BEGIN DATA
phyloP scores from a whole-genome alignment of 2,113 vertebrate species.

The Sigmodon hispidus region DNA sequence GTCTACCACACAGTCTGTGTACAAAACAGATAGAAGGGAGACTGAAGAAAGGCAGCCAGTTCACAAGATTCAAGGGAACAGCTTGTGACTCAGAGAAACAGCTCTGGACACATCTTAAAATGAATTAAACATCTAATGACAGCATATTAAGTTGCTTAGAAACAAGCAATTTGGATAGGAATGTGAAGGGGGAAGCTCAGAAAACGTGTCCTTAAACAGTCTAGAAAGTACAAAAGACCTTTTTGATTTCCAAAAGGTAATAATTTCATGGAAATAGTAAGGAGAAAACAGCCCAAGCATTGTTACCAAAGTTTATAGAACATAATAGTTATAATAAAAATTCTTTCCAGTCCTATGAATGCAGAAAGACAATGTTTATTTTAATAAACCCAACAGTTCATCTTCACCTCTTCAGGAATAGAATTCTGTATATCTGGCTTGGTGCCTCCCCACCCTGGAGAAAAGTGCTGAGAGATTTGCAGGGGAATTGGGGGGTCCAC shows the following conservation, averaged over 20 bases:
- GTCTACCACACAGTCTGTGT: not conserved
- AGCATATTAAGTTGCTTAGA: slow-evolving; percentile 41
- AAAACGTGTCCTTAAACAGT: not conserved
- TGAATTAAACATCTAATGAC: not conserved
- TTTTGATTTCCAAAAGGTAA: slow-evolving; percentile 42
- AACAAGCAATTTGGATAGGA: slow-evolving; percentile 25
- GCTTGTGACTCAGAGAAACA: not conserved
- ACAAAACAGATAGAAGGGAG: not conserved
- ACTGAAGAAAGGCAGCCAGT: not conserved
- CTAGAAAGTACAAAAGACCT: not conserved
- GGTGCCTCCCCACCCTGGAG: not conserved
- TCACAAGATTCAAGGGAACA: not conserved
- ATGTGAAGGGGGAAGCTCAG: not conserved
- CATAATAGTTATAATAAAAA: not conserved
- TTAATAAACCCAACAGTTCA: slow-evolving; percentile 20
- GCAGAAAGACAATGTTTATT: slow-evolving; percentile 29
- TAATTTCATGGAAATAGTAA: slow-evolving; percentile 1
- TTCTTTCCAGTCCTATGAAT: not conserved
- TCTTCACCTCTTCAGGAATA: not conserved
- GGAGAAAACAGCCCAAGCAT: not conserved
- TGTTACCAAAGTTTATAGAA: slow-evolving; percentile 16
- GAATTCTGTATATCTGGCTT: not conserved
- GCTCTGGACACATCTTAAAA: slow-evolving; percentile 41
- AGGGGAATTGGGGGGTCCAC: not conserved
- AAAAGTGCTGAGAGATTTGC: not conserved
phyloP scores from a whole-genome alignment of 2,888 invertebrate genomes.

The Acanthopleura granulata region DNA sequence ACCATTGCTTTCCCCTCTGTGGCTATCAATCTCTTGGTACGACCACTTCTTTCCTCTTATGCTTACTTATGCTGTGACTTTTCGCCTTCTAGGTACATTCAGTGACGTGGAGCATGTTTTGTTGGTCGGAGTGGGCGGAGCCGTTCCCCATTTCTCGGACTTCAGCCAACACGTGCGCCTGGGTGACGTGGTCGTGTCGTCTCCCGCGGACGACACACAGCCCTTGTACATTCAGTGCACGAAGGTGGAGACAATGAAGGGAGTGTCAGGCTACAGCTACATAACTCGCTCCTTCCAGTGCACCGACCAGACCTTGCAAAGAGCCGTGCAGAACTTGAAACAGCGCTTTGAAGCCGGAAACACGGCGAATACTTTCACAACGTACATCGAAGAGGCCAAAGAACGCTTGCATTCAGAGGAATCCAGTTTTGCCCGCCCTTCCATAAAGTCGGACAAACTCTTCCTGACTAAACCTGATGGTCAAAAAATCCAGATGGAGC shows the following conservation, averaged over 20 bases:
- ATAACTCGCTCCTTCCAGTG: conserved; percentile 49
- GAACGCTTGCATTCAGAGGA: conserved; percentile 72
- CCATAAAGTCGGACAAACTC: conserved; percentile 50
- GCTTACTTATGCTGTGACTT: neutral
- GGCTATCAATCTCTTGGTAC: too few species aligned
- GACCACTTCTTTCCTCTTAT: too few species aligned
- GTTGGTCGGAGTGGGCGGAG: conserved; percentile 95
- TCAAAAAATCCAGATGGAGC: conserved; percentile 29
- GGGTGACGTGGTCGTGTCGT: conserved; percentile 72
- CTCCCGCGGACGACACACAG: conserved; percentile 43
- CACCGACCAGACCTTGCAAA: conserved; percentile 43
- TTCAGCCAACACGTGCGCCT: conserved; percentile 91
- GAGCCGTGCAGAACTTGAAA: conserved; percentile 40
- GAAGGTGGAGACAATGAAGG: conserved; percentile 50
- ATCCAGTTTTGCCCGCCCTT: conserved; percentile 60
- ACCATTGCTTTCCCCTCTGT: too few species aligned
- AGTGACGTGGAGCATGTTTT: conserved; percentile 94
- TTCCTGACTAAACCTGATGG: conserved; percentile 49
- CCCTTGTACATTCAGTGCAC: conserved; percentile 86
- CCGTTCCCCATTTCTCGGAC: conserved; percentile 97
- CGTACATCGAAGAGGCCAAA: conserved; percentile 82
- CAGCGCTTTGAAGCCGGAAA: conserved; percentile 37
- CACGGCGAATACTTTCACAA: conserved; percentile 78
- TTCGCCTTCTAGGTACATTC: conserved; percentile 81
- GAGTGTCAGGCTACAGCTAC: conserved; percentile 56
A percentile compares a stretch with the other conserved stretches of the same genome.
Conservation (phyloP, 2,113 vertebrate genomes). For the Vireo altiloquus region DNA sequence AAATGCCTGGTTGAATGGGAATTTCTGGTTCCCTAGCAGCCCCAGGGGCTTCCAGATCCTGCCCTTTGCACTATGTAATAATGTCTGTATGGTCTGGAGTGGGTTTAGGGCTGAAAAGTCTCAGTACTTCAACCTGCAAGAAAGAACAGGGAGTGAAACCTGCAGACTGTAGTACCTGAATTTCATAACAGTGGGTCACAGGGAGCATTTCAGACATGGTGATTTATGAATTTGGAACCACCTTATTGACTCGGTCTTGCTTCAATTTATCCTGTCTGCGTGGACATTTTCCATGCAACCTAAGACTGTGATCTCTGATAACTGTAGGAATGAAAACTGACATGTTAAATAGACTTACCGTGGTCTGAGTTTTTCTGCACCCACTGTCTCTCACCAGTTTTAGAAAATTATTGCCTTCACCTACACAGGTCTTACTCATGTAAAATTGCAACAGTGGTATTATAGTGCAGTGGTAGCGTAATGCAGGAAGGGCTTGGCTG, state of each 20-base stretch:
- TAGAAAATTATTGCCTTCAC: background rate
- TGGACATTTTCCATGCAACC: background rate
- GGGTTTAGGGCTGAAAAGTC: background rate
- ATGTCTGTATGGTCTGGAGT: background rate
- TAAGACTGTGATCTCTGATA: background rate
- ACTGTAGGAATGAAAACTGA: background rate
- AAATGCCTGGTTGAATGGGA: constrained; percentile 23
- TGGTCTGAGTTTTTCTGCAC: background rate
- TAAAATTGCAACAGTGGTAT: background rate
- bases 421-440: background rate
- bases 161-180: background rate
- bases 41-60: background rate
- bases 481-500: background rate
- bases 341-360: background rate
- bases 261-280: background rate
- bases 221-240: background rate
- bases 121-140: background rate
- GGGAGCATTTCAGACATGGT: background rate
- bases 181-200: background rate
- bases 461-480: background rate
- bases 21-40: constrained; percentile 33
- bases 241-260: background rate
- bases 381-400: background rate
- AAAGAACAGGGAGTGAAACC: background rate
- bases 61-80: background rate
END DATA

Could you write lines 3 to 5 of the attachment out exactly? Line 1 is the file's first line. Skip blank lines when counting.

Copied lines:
- GTCTACCACACAGTCTGTGT: not conserved
- AGCATATTAAGTTGCTTAGA: slow-evolving; percentile 41
- AAAACGTGTCCTTAAACAGT: not conserved